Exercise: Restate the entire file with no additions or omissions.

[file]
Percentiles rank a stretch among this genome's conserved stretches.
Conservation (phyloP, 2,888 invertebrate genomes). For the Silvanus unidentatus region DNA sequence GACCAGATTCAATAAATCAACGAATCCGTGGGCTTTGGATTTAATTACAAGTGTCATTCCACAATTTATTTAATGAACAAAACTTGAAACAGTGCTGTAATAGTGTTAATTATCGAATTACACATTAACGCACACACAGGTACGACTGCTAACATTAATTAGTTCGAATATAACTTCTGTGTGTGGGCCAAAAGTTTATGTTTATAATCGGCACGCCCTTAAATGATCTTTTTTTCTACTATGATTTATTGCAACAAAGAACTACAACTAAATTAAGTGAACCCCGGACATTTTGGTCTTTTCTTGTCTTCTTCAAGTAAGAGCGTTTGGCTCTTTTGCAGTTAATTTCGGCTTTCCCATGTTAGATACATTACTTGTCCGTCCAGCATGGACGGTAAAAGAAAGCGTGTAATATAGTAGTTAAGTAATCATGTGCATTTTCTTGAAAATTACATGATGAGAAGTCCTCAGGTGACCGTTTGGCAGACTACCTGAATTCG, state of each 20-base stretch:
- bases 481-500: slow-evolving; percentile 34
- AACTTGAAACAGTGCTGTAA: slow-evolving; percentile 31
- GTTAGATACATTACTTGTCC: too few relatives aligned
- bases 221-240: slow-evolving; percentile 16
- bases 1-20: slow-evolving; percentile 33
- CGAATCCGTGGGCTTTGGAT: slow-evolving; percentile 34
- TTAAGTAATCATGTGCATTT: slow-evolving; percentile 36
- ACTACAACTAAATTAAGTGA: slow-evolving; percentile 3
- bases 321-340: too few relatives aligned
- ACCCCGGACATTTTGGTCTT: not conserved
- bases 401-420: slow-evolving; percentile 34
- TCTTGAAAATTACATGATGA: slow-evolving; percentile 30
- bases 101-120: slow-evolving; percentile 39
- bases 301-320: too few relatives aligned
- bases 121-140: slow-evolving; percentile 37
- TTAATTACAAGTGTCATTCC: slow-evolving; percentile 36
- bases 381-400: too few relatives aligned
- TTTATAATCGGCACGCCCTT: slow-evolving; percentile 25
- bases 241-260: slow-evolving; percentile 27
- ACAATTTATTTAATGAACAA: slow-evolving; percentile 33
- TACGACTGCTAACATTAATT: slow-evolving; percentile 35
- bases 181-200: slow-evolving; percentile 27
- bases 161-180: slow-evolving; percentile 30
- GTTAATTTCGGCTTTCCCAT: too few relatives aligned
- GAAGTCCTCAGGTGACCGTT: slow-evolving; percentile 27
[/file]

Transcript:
Percentiles rank a stretch among this genome's conserved stretches.
Conservation (phyloP, 2,888 invertebrate genomes). For the Silvanus unidentatus region DNA sequence GACCAGATTCAATAAATCAACGAATCCGTGGGCTTTGGATTTAATTACAAGTGTCATTCCACAATTTATTTAATGAACAAAACTTGAAACAGTGCTGTAATAGTGTTAATTATCGAATTACACATTAACGCACACACAGGTACGACTGCTAACATTAATTAGTTCGAATATAACTTCTGTGTGTGGGCCAAAAGTTTATGTTTATAATCGGCACGCCCTTAAATGATCTTTTTTTCTACTATGATTTATTGCAACAAAGAACTACAACTAAATTAAGTGAACCCCGGACATTTTGGTCTTTTCTTGTCTTCTTCAAGTAAGAGCGTTTGGCTCTTTTGCAGTTAATTTCGGCTTTCCCATGTTAGATACATTACTTGTCCGTCCAGCATGGACGGTAAAAGAAAGCGTGTAATATAGTAGTTAAGTAATCATGTGCATTTTCTTGAAAATTACATGATGAGAAGTCCTCAGGTGACCGTTTGGCAGACTACCTGAATTCG, state of each 20-base stretch:
- bases 481-500: slow-evolving; percentile 34
- AACTTGAAACAGTGCTGTAA: slow-evolving; percentile 31
- GTTAGATACATTACTTGTCC: too few relatives aligned
- bases 221-240: slow-evolving; percentile 16
- bases 1-20: slow-evolving; percentile 33
- CGAATCCGTGGGCTTTGGAT: slow-evolving; percentile 34
- TTAAGTAATCATGTGCATTT: slow-evolving; percentile 36
- ACTACAACTAAATTAAGTGA: slow-evolving; percentile 3
- bases 321-340: too few relatives aligned
- ACCCCGGACATTTTGGTCTT: not conserved
- bases 401-420: slow-evolving; percentile 34
- TCTTGAAAATTACATGATGA: slow-evolving; percentile 30
- bases 101-120: slow-evolving; percentile 39
- bases 301-320: too few relatives aligned
- bases 121-140: slow-evolving; percentile 37
- TTAATTACAAGTGTCATTCC: slow-evolving; percentile 36
- bases 381-400: too few relatives aligned
- TTTATAATCGGCACGCCCTT: slow-evolving; percentile 25
- bases 241-260: slow-evolving; percentile 27
- ACAATTTATTTAATGAACAA: slow-evolving; percentile 33
- TACGACTGCTAACATTAATT: slow-evolving; percentile 35
- bases 181-200: slow-evolving; percentile 27
- bases 161-180: slow-evolving; percentile 30
- GTTAATTTCGGCTTTCCCAT: too few relatives aligned
- GAAGTCCTCAGGTGACCGTT: slow-evolving; percentile 27